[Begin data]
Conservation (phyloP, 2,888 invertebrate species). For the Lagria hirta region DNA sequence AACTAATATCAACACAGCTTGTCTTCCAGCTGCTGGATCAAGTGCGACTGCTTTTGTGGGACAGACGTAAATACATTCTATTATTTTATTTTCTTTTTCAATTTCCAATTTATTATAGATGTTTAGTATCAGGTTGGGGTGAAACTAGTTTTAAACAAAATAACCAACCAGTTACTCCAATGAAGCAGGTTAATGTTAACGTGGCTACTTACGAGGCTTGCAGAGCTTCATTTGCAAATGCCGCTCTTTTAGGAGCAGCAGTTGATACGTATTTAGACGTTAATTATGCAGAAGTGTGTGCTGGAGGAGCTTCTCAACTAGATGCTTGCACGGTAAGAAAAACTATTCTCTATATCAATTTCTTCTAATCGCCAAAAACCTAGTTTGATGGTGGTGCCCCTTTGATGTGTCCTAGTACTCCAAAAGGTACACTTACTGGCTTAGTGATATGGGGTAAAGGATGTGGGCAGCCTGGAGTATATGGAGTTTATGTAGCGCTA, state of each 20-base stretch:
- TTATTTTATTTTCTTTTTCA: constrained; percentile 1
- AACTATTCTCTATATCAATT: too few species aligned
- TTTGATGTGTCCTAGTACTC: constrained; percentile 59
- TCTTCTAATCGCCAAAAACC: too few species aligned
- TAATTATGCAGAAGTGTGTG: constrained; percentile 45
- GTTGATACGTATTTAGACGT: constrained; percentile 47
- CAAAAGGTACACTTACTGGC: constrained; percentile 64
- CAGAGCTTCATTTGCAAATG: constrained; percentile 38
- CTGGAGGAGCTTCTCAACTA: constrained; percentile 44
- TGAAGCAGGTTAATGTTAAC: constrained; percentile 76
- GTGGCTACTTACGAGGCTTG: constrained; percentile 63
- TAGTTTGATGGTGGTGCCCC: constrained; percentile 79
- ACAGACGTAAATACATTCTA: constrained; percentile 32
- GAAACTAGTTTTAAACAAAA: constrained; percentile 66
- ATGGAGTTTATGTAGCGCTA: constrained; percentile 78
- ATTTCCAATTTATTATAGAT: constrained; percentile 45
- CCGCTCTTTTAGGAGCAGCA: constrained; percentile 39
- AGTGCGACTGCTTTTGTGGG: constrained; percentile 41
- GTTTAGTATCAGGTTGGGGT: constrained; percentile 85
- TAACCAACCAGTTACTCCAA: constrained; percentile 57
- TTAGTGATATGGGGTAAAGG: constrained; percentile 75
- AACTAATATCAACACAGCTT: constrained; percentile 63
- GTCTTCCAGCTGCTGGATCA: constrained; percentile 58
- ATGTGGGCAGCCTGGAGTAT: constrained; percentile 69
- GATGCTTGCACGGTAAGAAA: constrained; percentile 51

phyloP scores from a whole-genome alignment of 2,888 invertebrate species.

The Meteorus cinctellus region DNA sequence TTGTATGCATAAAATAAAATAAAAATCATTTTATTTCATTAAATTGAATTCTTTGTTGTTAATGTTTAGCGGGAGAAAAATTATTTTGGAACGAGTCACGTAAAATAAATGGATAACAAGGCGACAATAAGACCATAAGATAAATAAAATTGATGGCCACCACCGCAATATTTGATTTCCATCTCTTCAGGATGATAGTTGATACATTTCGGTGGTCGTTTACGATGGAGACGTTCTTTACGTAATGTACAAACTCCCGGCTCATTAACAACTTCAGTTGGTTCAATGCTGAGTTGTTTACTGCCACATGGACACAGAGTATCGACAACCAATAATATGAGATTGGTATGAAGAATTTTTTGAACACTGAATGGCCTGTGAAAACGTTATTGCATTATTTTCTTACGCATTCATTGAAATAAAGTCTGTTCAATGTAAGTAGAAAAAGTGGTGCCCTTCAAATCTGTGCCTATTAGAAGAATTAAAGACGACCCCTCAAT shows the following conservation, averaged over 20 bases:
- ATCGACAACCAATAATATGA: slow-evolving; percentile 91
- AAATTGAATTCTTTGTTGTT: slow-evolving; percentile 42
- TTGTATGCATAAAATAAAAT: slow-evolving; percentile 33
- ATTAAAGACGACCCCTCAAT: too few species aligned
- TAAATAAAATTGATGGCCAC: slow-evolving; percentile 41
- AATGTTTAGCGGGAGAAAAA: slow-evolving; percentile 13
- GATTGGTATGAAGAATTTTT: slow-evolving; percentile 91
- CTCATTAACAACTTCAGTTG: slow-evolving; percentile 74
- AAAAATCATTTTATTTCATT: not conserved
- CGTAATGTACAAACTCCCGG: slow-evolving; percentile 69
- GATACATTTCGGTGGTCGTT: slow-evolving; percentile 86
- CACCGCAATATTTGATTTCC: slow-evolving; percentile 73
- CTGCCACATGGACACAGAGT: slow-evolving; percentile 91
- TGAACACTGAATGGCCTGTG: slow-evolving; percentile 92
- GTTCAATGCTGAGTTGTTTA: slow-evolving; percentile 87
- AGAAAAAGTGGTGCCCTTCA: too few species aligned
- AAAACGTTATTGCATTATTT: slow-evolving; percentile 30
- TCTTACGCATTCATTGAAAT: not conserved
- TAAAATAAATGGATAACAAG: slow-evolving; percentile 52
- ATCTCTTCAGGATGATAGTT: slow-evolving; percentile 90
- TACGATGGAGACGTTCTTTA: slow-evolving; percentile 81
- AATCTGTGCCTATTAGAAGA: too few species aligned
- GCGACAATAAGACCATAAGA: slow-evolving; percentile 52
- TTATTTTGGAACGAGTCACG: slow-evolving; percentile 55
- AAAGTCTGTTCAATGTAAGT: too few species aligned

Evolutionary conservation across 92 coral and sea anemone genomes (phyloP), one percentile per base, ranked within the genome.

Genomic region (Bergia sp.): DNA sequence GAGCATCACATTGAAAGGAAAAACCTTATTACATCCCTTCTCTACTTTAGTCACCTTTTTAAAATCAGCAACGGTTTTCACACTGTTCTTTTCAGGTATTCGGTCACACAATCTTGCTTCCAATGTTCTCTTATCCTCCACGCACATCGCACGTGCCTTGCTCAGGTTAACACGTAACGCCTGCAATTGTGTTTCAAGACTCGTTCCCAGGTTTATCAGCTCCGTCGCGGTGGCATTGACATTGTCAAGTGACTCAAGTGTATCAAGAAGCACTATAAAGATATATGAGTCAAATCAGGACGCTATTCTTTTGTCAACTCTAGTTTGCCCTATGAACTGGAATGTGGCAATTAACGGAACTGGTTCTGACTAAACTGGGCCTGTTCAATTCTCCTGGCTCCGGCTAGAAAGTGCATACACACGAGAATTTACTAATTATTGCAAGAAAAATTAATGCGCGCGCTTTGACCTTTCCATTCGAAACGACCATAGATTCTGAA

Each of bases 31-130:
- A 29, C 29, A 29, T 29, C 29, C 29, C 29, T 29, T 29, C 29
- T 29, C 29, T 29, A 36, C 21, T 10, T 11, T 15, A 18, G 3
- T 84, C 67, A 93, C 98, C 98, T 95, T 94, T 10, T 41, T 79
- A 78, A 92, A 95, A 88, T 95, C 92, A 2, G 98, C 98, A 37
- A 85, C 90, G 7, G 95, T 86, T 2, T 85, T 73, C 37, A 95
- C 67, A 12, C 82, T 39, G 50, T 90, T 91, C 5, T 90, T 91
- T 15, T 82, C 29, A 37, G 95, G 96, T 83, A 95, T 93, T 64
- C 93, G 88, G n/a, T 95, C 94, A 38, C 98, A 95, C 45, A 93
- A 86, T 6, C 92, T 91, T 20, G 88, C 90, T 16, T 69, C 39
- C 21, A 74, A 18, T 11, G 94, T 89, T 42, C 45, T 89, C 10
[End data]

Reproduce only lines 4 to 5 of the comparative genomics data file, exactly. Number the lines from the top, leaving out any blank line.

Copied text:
- TTTGATGTGTCCTAGTACTC: constrained; percentile 59
- TCTTCTAATCGCCAAAAACC: too few species aligned